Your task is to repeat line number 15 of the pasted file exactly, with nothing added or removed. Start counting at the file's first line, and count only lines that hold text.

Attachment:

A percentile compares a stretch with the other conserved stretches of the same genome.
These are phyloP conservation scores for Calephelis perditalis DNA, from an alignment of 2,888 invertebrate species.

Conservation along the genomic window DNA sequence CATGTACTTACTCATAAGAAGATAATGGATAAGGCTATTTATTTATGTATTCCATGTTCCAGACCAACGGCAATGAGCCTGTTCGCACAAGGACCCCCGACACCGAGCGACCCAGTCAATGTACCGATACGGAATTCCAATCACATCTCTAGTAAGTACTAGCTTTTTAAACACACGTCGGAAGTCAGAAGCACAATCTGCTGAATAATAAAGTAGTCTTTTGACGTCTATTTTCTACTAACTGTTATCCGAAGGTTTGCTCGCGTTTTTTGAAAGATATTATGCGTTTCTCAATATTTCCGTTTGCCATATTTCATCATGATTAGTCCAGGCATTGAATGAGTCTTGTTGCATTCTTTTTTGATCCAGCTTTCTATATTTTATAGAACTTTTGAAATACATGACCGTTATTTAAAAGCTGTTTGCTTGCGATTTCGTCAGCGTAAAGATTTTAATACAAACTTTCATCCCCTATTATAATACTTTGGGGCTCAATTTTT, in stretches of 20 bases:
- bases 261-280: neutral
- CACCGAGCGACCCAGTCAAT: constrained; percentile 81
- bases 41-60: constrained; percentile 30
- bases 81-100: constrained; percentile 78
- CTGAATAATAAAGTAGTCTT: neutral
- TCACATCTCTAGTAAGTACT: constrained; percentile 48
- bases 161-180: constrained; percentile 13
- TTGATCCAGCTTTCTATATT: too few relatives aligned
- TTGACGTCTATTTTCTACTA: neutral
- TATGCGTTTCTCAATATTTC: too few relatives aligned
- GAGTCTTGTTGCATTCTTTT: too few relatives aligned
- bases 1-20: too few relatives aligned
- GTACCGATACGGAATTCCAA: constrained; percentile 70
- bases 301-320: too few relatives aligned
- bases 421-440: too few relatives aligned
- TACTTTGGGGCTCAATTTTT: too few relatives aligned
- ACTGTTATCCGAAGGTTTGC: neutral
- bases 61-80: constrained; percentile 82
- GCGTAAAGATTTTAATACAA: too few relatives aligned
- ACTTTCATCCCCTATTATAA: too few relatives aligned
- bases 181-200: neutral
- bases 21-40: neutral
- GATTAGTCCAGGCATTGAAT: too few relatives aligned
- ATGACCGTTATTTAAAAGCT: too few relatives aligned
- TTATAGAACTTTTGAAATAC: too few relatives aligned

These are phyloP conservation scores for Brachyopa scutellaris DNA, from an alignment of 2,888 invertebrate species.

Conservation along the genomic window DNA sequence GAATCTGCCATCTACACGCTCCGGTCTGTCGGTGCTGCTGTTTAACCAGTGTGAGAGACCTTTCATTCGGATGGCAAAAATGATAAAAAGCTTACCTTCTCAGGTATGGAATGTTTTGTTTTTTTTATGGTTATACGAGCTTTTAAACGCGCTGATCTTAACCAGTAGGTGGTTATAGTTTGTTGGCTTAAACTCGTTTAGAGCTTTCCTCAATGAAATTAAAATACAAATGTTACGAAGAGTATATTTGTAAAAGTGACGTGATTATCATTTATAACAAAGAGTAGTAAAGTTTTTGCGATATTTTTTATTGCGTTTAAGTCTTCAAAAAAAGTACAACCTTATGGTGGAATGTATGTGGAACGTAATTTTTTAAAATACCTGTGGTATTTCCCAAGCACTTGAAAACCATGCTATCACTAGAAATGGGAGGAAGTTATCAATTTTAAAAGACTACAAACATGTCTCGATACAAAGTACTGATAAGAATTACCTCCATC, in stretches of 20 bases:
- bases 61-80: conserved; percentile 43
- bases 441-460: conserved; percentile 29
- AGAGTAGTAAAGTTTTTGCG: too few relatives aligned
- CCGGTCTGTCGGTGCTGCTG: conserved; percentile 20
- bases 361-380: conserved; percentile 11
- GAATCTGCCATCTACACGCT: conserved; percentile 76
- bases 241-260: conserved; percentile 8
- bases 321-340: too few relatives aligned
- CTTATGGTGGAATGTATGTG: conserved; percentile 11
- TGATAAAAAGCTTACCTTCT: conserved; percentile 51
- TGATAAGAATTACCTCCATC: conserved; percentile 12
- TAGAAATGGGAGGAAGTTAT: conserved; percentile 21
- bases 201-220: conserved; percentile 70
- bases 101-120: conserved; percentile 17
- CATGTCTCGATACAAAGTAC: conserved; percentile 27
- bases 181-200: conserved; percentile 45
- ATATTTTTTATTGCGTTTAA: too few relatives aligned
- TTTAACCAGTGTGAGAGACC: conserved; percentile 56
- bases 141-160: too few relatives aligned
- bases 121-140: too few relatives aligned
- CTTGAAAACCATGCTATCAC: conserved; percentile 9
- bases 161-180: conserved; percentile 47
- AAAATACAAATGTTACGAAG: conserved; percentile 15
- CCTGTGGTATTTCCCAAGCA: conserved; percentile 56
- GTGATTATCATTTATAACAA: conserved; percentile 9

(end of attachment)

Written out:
- bases 1-20: too few relatives aligned